Foreigners flee collapsing Zaire



 

Mark Huband in Abidjan

The Guardian, 23 October 1991

Belgian air force planes began evacuating foreigners from Lubumbashi in south-eastern Zaire yesterday after soldiers ransacked the city following the effective collapse of the country’s crisis government.

The Belgian foreign ministry said that one C-130 transport plane carrying 80 people had already left for Brazzaville, Congo, and that more of the 1,400 foreigners in Lubumbashi would leave shortly. A commercial plane had taken about 130 people to Johannesburg, a spokeswoman said.

The political crisis in Zaire has intensified since President Mobutu Sese Seko sacked the opposition Prime Minister, Etienne Tshisekedi, on Monday. One of the country’s main opposition parties, the Union of Democrats and Independent Republicans (UFERI), appealed to Belgium last night to keep its troops in the country as long as necessary to guarantee the safety of residents and their belongings. It said the government in Kinshasa was unable to maintain public order.

Residents fleeing to Kinshasa said troops firing into the air ransacked Lubumbashi, a copper-mining centre, on Monday night. “They looted everything, all night. They’ve stripped the face of the town and have even taken corrugated metal from the houses,” one witness said.

It was unclear whether the soldiers were demonstrating for or against Mr Mobutu.

Zaire Radio said riots also broke out in the southern towns of Kolwezi, Likasi, and Mbuji-Mayi, and the northern town of Kisangani.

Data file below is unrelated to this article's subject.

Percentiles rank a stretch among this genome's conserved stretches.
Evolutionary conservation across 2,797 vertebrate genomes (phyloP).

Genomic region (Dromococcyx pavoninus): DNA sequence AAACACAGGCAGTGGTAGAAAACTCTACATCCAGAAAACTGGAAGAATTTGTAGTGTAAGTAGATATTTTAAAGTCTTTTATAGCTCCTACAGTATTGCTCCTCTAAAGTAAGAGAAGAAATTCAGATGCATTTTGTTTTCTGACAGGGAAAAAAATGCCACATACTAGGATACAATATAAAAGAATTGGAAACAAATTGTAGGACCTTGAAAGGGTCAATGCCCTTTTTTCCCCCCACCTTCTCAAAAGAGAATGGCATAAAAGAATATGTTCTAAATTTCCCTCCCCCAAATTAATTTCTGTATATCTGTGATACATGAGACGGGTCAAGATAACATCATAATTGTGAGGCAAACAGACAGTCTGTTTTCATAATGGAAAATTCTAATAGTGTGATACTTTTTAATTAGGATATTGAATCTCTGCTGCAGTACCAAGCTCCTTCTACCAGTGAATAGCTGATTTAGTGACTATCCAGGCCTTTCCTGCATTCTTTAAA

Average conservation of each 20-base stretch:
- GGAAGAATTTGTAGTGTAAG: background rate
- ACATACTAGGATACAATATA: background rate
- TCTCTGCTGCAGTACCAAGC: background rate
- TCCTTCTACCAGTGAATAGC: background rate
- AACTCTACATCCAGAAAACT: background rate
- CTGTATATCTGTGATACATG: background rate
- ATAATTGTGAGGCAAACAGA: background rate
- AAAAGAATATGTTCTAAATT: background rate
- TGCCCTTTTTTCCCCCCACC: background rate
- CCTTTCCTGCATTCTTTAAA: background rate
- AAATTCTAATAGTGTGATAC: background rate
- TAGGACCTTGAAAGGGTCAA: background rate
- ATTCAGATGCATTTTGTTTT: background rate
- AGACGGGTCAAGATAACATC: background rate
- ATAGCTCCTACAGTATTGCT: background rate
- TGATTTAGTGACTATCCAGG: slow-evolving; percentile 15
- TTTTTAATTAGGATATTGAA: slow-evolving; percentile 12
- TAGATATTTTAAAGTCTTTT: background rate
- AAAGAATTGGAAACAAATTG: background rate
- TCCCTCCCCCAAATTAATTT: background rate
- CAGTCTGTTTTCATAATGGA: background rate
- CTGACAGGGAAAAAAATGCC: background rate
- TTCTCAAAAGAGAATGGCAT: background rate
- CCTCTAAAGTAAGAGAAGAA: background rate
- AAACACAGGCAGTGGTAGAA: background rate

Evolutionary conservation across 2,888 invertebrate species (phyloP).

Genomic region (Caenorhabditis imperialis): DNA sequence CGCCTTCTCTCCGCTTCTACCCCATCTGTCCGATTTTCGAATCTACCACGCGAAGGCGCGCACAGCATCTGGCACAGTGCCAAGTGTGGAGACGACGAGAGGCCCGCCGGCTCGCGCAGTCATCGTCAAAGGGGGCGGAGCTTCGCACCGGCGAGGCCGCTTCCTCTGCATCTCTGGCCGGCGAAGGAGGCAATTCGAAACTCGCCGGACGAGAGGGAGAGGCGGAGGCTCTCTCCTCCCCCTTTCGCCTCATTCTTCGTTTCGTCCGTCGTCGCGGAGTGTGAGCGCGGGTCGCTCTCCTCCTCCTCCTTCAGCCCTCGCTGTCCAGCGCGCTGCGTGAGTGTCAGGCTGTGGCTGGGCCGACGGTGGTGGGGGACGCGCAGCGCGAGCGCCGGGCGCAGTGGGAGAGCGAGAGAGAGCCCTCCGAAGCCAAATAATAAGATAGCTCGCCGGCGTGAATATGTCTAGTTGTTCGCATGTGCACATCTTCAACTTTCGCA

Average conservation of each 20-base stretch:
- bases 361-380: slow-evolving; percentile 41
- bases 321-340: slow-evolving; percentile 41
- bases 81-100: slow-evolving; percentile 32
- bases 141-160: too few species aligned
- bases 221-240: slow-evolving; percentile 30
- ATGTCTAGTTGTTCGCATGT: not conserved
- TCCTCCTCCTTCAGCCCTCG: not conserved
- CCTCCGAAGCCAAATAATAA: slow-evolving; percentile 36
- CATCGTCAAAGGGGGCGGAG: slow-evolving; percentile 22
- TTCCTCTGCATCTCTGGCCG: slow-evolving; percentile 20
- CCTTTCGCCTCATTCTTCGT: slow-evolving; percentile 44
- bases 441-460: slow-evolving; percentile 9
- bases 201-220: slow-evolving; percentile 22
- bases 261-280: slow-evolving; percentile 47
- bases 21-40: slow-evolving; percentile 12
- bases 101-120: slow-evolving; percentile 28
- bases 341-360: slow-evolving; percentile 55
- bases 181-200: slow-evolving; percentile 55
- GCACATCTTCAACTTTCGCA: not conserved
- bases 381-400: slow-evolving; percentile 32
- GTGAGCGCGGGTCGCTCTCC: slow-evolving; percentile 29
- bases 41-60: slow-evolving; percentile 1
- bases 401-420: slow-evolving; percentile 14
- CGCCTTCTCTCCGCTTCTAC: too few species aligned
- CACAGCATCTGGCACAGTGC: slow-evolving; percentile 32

The opposition coalition Sacred Union is believed to be planning to re-propose Mr Tshisekedi as Prime Minister in defiance of Mr Mobutu’s demand for a new name. Mr Tshisekedi was sacked, although he has refused to accept his dismissal, for deleting references in his oath of office which acknowledged the authority of Mr Mobutu and the constitution upon which his power is based.

When Mr Tshisekedi accepted office two weeks ago, it was as the choice of a committee chaired by Mr Mobutu. He thereby implicitly recognised the role of the President he openly despises.

Critics within the opposition say that Mr Tshisekedi should have waited for the suspended national conference to be reconvened, in order to secure the formal backing of opposition delegates. The conference had secured at least nominal sovereign powers, Instead he has taken on the entire weight of opposition to Mr Mobutu and personalizing the battle with the regime.

Mr Tshisekedi’s acceptance of the post also stemmed from pressure for democratic reforms from Zaire’s main foreign donors – France, Belgium, and the United States. This pressure was increased by the presence of 950 French and Belgian troops.

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